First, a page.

In addition to a home with a pool, a promising future in human resources and the Atlantic shoreline down the road, I tumbled head over heels in love with another area feature… a local radio station.  No, it wasn’t rock, cool jazz or country. In fact, the station did not play music. To my sheer delight I could tune into motivational radio 24/7. Jack Canfield and Mark Victor Hansen became my heroes before they published the “Chicken Soup” series. Brian Tracey, Jim Rohn and Zig Ziglar graced my personal top ten list mesmerizing me with their wisdom. At every opportunity I listened in as my personal mentors encouraged me to work hard, take risks, and maximize my potential.

Learning to set career goals, and increase my motivation I discovered possibilities in any given situation. These pros taught me the art of time management and how to boost my productivity. My college education paled in comparison to what I derived from such positive role models.

By applying lessons learned, my career gained momentum and I scored an exciting promotion and relocation to northern California. Before I could catch my breath, I was unpacking boxes in the Golden State scanning the broadcasting waves for the Silicon Valley version of motivational radio. Sadly, such programming was severely lacking. My solution was to load my home, car and office with motivational CD’s. To this day, I continue to fill my personal air space with my old favorites and a new generation of motivational masters.

Life changing events may not always strike like a thunderbolt spinning you into another dimension. Perhaps it is not one single explosive moment that turns the tide. I am living proof that sometimes life can change by simply flipping on the radio.


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Turning a Wish into Reality

The little girl on a lawn with a puppy in the sunny day

A particular television commercial fills me with delight. Perhaps you have seen it. An adorable little girl declares she would like a “chango machine” so she can turn her little brother into a puppy. Thank heavens I never got my hands on that magic machine growing up! My poor baby brother would have been a soft furry canine before you could pronounce “presto chango.”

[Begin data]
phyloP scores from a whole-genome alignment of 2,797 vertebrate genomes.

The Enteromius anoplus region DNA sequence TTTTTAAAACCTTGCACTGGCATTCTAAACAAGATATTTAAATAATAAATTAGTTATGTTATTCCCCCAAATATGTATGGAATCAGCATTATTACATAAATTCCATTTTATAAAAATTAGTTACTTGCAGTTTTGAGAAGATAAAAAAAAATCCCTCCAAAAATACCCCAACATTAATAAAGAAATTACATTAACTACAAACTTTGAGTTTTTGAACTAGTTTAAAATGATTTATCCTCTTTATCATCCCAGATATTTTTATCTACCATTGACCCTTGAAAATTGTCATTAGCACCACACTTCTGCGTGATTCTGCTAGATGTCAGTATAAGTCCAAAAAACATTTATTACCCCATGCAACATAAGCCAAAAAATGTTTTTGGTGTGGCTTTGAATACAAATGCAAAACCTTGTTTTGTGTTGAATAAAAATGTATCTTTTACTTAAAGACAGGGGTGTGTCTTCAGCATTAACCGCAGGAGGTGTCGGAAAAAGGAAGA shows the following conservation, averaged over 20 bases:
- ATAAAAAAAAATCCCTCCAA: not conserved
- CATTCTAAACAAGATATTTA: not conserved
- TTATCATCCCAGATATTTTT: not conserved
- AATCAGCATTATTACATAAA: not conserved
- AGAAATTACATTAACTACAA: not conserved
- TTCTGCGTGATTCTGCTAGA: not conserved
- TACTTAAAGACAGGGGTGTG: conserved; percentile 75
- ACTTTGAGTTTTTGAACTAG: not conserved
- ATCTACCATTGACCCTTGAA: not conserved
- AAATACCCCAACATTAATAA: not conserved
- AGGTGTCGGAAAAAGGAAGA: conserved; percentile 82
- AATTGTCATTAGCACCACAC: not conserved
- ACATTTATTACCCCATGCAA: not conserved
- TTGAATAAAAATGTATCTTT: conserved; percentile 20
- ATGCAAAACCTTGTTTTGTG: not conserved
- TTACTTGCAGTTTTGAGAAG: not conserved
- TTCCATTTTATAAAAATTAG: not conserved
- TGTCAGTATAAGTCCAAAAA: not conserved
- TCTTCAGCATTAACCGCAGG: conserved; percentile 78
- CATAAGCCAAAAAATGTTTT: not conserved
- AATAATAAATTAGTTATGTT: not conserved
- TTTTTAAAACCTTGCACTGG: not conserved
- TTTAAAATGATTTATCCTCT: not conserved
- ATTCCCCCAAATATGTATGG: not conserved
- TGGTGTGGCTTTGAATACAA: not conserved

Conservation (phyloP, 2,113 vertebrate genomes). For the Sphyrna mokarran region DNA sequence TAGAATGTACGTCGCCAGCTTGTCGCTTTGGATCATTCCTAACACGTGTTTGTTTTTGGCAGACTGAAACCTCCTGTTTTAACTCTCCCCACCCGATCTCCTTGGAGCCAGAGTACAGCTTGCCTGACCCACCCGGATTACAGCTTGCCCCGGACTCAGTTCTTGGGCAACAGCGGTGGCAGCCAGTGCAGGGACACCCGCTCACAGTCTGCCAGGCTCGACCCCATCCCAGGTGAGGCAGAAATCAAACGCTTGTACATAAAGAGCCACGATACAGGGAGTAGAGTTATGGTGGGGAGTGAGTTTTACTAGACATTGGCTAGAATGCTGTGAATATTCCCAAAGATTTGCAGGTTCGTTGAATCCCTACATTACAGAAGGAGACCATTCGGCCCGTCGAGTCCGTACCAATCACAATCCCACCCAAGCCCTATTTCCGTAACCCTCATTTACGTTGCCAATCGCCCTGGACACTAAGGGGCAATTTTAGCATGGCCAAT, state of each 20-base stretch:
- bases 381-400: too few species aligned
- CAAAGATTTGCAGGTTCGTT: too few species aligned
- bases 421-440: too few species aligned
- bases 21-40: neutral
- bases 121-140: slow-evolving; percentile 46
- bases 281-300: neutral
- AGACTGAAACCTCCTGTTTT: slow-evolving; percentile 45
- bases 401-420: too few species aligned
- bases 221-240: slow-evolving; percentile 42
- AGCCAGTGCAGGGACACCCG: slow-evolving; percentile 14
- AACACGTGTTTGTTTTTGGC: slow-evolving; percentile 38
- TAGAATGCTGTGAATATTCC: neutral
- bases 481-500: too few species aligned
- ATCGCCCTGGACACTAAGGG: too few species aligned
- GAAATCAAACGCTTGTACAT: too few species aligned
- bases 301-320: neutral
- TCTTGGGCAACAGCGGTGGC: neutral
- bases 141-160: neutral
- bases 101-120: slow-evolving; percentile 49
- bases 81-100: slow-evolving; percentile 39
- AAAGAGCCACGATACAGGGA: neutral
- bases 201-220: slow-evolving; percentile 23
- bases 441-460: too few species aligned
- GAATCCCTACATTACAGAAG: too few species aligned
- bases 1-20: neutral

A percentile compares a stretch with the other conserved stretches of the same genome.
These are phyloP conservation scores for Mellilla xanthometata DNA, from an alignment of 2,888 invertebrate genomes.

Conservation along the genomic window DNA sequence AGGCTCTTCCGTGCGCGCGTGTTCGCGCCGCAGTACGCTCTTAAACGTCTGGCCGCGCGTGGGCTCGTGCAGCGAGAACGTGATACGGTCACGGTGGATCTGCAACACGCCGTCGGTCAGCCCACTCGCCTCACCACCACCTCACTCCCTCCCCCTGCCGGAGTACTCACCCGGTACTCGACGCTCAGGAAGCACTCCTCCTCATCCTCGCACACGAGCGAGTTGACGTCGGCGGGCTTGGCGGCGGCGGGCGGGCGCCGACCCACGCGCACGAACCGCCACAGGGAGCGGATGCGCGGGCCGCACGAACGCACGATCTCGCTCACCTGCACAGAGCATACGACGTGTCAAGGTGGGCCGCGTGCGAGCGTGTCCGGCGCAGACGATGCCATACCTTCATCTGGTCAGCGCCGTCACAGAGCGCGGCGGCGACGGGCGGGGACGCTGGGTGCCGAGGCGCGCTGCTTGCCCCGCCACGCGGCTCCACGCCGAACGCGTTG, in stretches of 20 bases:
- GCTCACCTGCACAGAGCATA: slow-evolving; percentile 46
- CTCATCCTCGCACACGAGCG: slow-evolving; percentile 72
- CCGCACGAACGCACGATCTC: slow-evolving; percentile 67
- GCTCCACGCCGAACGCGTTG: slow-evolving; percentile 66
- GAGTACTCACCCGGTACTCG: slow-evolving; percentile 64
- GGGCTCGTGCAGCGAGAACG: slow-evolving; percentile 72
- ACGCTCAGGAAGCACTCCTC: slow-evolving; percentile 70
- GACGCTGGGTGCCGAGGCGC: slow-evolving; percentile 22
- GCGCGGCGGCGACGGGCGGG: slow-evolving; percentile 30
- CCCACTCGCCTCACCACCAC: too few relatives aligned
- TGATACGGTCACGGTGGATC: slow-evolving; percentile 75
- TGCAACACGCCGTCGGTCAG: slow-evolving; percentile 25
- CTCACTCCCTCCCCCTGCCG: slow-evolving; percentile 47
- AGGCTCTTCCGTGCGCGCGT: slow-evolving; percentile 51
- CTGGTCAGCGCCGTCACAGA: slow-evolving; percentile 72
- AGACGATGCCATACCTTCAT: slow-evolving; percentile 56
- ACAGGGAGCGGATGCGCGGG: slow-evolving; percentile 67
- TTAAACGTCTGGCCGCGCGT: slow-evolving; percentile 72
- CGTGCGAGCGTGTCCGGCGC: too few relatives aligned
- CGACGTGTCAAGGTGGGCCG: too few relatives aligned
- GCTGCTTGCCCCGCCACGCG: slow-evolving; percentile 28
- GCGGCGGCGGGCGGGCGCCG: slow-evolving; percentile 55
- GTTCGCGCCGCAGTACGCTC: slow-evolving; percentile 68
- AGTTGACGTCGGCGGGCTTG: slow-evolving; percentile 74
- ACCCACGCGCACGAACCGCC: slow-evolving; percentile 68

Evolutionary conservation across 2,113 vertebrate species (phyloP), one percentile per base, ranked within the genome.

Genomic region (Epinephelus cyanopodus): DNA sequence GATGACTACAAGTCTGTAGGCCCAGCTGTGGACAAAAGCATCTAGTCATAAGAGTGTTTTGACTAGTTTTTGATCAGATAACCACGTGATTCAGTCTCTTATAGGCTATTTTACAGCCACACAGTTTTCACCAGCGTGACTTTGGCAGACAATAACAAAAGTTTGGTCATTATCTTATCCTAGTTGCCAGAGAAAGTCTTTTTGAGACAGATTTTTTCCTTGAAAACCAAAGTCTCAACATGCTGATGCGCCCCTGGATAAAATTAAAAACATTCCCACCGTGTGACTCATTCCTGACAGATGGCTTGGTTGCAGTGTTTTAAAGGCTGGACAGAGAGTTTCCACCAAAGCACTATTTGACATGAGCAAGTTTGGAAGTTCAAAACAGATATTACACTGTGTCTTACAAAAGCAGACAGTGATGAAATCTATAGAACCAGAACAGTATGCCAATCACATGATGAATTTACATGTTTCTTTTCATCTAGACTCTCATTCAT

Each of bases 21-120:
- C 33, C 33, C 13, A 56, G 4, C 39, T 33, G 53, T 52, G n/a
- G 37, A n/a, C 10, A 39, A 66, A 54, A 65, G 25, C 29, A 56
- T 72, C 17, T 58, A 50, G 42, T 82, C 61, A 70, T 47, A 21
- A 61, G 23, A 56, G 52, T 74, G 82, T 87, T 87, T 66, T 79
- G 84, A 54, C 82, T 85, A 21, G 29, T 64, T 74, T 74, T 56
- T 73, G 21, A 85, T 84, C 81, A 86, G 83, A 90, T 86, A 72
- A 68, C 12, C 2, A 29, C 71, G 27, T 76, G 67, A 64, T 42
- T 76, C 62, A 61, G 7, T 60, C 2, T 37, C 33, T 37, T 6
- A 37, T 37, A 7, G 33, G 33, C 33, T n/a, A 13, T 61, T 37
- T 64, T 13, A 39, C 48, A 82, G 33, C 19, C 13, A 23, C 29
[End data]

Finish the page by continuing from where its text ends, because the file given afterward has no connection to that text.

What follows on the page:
As refreshing as it is to imagine instant change, we know changing course takes time and effort. But just for a moment, imagine you were granted one wish. Visualize stepping into the chango machine and then out again. What one thing is different? Did you find yourself in the corner office, or married to the woman of your dreams? Perhaps you now live in Hawaii, or you reappeared as an executive chef working at a trendy five-star restaurant.

What occurred in your fantasy machine you can duplicate in real life. You need no secret formula to accomplish the change you want most. It just takes planning, focus and a dose of grit as evidence by the story of a young college graduate named Ken Ilqunas.

Finding himself deep in debt upon graduating from the University of Buffalo, Ken moved to Alaska to secure employment and pay off his $32,000 college loan. With dedicated hard work he paid back every dime in two years. Determined never to pile up debt again, this enterprising fellow sought a master’s degree. Staying true to his vow, Ken creatively invented a way to live in his van while attending grad school at Duke University. Wow!

Not all of us have Ken’s super-sized moxie, but his inspiring story provides the impetus to move forward. Whatever it is standing between you and the goal line, I doubt it means working at a remote Alaskan truck stop or living in your van.

Now that you have a clear vision of that one thing in your life requiring change, commit to facilitating action. Draw up a plan and stay the course. Big leaps are made of many tiny steps. If you start today the time will arrive when, like Ken, you can take a bow and reap the benefits.